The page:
Burton & Bamber is a Kenyan food business with a focus on dried fruit products. Jaco Maritz spoke with co-founder, Jonathan Bamber, about the company’s journey into supermarket distribution; why it is focused on building a local brand as opposed to exports; and the challenging aspects of manufacturing within Kenya.
Burton & Bamber, the company behind the Kenyan dried fruit brand Sweetunda, was founded in 2015 by British-born Jonathan Bamber, his wife Sarah, and Ofelia Burton. Jonathan and Ofelia met while employed at a company that produced off-grid solar products targeting rural households in Kenya. However, a pivotal conversation with local farmers in Embu, a region in central Kenya, led to a change in their business direction. The farmers urged them to pivot from selling products they believed the community needed, to buying and promoting what the region already produced: mangoes. At that time, the country had an excess of mangoes, and farmers were struggling to secure buyers for their produce.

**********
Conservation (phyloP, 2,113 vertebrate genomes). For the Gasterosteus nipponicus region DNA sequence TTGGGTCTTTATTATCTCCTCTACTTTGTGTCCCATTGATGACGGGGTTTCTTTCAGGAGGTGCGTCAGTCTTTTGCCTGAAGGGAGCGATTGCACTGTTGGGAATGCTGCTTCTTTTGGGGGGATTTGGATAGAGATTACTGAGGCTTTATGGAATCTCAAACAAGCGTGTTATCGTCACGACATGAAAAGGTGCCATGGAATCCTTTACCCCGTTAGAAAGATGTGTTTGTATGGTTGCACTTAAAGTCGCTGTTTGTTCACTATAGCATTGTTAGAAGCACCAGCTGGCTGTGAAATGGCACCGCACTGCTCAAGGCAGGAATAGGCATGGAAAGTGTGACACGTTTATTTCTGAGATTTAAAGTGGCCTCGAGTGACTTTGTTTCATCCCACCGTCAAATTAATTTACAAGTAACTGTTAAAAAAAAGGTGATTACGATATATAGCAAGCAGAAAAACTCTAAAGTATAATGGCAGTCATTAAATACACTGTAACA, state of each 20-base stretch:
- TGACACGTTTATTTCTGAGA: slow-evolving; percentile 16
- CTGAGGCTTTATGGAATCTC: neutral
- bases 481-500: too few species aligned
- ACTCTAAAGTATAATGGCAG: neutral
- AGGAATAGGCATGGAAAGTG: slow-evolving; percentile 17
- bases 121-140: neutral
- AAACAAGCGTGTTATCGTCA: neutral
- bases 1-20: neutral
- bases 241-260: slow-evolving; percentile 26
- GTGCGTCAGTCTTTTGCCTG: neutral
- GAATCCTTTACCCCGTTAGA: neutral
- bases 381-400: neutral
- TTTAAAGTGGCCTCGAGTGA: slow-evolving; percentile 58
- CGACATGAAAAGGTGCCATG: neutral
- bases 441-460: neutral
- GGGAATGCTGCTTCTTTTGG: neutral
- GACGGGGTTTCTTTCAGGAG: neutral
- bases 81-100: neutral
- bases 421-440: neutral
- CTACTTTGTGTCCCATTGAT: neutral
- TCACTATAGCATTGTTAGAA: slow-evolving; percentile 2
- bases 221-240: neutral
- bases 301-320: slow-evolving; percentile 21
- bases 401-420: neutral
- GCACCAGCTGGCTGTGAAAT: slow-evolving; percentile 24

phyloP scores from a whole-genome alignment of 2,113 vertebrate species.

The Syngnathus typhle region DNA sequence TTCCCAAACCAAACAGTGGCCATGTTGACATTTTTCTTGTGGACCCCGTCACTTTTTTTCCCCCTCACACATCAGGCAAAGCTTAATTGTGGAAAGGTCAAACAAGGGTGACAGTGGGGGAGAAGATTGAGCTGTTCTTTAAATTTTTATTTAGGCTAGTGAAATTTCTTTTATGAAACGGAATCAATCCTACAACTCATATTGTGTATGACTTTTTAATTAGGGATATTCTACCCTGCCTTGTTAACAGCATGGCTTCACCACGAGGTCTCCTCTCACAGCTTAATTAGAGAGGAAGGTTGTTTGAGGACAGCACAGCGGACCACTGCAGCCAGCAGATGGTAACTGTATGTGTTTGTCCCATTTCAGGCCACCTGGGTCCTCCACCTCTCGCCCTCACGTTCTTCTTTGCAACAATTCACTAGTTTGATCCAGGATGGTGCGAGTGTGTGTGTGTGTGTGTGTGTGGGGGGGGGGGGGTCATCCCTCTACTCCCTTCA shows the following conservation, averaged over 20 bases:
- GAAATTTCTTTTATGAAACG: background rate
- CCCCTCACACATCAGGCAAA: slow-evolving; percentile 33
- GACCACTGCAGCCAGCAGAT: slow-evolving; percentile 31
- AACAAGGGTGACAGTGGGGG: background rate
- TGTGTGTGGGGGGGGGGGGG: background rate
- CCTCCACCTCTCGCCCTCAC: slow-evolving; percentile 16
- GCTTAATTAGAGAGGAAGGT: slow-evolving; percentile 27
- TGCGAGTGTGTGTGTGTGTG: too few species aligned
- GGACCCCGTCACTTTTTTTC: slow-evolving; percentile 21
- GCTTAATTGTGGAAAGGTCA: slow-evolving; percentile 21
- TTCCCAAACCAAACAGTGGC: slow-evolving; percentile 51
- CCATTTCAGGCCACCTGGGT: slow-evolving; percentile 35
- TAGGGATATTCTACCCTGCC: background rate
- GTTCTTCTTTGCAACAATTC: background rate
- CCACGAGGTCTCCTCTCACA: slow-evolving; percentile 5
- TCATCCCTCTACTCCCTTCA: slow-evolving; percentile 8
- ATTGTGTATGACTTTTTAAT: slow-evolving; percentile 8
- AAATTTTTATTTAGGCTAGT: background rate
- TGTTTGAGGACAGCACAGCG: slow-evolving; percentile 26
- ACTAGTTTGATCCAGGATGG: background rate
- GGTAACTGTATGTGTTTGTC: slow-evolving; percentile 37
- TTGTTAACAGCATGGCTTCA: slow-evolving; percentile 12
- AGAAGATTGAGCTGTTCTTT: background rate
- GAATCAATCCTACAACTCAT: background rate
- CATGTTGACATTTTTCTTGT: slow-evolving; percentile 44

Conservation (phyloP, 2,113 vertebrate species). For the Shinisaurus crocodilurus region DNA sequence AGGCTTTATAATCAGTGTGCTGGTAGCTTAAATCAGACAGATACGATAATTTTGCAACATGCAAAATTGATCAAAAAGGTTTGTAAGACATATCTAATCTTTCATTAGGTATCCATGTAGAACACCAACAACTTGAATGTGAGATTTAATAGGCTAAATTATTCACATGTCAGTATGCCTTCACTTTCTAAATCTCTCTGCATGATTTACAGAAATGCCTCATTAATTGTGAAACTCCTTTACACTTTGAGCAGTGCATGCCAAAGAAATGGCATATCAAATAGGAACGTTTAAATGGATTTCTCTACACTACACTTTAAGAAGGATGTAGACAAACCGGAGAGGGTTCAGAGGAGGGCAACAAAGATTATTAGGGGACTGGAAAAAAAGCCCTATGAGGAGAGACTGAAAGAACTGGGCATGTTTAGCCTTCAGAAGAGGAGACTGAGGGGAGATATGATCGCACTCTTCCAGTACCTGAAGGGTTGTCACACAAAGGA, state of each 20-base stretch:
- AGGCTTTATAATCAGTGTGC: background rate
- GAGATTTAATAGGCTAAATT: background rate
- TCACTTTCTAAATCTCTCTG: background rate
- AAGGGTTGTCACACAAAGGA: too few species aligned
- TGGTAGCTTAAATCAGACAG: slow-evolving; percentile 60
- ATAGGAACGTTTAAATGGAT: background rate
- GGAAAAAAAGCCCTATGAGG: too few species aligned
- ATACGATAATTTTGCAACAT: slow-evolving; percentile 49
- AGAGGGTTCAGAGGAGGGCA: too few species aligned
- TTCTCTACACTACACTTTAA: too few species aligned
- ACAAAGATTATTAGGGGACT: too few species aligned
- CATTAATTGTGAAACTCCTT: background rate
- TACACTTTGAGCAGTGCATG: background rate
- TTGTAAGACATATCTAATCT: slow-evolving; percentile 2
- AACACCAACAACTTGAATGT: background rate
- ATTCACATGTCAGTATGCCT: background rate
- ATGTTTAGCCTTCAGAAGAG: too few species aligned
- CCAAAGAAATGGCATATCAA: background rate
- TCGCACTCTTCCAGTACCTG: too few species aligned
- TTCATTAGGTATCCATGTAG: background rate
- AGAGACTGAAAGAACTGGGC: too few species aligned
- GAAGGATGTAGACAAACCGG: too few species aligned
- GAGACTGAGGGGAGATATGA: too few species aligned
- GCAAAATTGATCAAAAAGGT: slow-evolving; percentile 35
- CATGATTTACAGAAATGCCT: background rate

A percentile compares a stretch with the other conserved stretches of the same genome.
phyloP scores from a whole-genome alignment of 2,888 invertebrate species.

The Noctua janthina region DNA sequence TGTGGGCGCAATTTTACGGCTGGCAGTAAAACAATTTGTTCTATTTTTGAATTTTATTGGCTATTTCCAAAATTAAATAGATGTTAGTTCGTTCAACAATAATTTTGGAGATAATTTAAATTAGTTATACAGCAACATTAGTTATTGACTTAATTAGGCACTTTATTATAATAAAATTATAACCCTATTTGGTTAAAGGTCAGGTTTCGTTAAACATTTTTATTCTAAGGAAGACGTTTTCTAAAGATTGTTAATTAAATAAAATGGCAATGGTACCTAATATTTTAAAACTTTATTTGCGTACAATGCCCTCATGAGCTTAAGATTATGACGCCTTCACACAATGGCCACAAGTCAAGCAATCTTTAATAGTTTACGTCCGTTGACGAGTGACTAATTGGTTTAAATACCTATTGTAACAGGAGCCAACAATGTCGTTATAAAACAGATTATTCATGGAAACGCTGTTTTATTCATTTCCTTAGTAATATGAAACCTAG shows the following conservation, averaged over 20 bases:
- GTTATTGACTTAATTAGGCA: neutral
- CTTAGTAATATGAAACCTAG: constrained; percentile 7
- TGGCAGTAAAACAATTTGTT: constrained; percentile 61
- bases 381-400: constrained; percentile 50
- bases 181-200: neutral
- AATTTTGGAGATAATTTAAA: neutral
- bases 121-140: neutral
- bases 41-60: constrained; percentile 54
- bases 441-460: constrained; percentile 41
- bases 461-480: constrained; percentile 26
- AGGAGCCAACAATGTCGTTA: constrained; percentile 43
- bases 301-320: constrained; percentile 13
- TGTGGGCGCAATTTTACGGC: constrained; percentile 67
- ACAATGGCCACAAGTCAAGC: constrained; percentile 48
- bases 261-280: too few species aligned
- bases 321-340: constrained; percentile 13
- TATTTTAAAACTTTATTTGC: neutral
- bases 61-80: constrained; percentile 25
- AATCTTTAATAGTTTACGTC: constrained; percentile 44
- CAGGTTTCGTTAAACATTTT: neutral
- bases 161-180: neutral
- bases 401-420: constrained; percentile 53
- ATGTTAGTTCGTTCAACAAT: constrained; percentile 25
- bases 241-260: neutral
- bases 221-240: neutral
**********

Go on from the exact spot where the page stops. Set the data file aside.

In response to this market inefficiency, Jonathan and Ofelia turned their attention to the mango value chain, deciding to start a fruit drying business.
Burton & Bamber began its mango-drying venture at a small rented facility in Thika, situated 45km from Nairobi, a town Jonathan refers to as the ‘Birmingham of Kenya’ due to its large number of factories and good access to target markets. A local business supported them, offering space at an existing factory and investing in processing equipment.
The company initially broke into the market by supplying bulk dried mangoes to some of Kenya’s prominent retailers. However, the founders soon recognised the potential for their own dried fruit brand. According to Jonathan, there was a noticeable dearth of dried fruit products in Kenya at the time, and the few existing companies were hampered by a lack of attention to their brands, packaging and product quality.